Ironically, it is our limited and localized view of humanity which is both the source of the protectionist attitudes that Senator Webb warns against and the root of many global issues, including environmental challenges, foreign policy, international security, and extremes of poverty in the world.

One might pose the question, is it any more wrong that a CEO (putting into perspective that this is 1 individual per company) should earn 400x what an average American earns, than it is that an average American worker earn 50 x more than 3 billion people in the world who survive on less than $2.50 / day or less than $1000 /  year? The point here is not that there’s anything wrong with earning a reasonable living, rather that everyone deserves that same opportunity.

It is in this light that the obscenity of extreme CEO salaries which are 10,000 x the income of the majority of humanity become even more apparent, excepting where it is spent primarily to benefit others. It is also in this light that we need to re-think our global position on wealth distribution. Is it right that we casually accept abject poverty and hunger in the world simply because it exists outside our home boundaries? And it is in this light that we need to give credit to policy makers and business leaders who demonstrate their concern through enabling and encouraging global investment and even more so when it is done ethically and with concern for the environment and the local inhabitants rather than purely for profit-motivated reasons, even though there’s nothing wrong with a win-win scenario.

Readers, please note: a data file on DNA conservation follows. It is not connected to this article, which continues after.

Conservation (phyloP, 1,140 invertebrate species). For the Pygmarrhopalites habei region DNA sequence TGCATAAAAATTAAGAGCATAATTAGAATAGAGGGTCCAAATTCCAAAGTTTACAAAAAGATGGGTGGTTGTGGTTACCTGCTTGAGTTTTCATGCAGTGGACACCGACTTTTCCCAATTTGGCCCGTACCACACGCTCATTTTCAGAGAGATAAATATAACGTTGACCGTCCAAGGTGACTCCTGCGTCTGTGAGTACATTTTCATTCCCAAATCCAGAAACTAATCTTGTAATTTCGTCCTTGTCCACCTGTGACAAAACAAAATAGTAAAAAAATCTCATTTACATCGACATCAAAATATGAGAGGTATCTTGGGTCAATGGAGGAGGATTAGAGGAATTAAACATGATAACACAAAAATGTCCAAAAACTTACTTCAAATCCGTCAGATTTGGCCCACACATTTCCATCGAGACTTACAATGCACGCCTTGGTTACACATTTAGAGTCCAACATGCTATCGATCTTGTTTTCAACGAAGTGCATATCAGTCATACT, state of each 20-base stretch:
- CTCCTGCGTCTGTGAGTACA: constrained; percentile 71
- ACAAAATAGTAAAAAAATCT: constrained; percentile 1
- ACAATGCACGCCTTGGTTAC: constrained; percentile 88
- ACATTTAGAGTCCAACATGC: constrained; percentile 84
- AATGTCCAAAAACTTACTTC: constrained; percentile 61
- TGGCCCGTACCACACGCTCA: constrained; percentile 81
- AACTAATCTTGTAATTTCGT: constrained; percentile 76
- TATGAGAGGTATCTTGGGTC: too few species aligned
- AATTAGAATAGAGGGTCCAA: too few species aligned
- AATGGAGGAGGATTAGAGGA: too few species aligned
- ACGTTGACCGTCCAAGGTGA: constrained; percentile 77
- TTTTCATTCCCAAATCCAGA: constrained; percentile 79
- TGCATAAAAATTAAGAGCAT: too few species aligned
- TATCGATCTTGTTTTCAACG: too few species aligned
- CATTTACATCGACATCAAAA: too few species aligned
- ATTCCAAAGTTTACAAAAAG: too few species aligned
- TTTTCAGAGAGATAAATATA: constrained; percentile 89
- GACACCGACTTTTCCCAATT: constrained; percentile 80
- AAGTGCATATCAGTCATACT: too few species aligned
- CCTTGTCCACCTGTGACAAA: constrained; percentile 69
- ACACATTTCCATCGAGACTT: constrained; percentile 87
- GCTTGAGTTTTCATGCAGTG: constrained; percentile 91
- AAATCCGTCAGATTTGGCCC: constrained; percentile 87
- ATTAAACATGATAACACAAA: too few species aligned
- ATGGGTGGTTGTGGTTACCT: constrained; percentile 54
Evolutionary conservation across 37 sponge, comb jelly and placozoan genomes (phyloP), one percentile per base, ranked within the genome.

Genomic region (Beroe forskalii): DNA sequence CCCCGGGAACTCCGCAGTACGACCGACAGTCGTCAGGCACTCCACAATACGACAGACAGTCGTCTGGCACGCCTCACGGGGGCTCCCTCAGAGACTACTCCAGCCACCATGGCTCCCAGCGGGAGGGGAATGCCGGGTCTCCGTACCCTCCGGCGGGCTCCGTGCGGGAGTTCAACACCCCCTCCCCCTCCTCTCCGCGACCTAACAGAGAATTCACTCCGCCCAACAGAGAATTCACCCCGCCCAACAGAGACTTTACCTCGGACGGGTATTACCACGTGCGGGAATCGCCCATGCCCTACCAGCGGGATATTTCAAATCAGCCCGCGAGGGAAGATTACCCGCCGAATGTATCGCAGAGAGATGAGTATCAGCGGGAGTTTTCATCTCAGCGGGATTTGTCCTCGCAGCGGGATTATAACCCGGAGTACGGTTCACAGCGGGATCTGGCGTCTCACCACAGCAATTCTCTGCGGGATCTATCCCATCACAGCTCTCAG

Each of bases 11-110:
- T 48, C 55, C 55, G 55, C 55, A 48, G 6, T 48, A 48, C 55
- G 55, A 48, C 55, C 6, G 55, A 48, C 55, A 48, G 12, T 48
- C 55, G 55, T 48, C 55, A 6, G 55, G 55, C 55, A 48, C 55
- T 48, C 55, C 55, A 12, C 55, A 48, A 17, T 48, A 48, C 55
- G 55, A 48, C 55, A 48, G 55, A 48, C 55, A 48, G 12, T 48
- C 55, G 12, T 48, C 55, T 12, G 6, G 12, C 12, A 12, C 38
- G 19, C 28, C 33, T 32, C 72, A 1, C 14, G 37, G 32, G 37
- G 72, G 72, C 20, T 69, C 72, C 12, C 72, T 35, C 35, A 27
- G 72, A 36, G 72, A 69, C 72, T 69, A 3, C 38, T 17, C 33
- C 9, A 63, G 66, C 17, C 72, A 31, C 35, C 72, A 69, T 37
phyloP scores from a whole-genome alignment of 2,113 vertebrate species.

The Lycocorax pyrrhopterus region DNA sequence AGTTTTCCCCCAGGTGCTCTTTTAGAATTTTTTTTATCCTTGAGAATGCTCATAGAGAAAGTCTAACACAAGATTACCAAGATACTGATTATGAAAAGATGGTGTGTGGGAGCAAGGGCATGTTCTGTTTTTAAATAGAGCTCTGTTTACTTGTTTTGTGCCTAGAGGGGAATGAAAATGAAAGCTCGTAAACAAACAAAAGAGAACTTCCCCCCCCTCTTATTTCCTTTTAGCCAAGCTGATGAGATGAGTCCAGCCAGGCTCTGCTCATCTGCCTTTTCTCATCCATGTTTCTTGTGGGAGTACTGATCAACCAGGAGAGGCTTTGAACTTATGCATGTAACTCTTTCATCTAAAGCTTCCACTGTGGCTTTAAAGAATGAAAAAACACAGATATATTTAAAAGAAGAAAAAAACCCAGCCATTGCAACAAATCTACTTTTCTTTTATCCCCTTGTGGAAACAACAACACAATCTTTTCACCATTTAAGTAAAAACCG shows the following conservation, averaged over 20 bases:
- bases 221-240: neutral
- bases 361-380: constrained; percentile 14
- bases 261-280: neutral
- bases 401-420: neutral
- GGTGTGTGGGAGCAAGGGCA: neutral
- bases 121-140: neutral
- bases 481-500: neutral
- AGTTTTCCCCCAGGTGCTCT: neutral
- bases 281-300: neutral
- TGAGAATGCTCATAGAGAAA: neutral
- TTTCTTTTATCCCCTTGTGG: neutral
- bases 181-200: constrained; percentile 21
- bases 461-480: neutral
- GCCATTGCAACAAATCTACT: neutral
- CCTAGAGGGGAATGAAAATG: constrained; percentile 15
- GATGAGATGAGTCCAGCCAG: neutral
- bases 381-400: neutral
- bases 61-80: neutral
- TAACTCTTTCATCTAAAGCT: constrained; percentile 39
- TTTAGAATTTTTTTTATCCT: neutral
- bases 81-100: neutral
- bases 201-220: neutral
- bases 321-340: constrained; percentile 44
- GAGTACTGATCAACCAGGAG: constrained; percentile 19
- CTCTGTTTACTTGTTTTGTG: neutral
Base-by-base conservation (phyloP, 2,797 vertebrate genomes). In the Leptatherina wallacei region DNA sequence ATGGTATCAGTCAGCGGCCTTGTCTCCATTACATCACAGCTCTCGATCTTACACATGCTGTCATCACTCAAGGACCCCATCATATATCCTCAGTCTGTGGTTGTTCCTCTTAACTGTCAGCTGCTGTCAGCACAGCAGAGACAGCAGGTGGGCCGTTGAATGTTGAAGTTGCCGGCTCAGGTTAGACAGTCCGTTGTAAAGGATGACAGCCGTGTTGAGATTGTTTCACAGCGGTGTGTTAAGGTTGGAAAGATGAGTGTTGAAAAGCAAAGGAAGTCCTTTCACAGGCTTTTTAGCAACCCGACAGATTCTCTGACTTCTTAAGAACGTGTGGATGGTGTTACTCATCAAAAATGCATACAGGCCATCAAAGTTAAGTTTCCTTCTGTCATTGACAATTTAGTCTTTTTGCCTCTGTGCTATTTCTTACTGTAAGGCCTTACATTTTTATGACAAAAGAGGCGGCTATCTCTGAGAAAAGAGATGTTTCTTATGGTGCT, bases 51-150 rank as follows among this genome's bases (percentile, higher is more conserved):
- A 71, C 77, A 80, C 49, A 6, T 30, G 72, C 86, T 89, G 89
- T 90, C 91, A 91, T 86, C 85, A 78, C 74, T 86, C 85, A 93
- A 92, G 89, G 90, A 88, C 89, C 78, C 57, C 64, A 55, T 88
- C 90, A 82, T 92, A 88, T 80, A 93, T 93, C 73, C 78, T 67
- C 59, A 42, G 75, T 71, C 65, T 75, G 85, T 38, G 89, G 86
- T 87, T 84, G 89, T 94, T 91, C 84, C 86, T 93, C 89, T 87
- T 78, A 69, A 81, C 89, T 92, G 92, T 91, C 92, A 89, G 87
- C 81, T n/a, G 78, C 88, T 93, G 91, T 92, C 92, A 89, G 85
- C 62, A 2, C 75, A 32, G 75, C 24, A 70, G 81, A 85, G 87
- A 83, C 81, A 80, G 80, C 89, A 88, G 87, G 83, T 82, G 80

It is also in this light that I question concerns about outsourcing. Is it really a problem that jobs are created for people and economies where wealth is so desparately needed? It is, of course, a problem if you are an average American or Canadian who has lost their job and you need to pay for a home and to feed your family. Clearly, their are some who will need support through a period of global adjustment. But outsourcing is arguably good for the long term world situation. Giving jobs to poorer economies like China, India, Vietnam, Philipines, Russian, Malaysia, Indonesia and the many underdeveloped African nations, in the broader scheme, is nothing more than the market economy’s way of adjusting salaries on a global scale. True, just as in North America, there are some individuals who will suffer in the short term, and some who will take advantage and gather for themselves an inequitable share of the wealth through positions of power or inequitable pay practices. Yet the average salaries in these countries will continue to rise through outsourcing and global trade with the net result of creating new wealth and many new jobs. As the wealth of these countires and their average salaries continue to rise, so does the power of their workforce to spend on foreign products and services. And as the average salaries increase, outsourcing will become less attractive and jobs will return to where they are most profitable, ideally, where they are local and where transporation costs are lowest, all other things being equal. In this sense, I view outsourcing as a relatively short term trend that will have the long term implication of making everyone better off and limiting outsourcing only prolongs the inevitable pain of a world with major gaps in the distribution of wealth.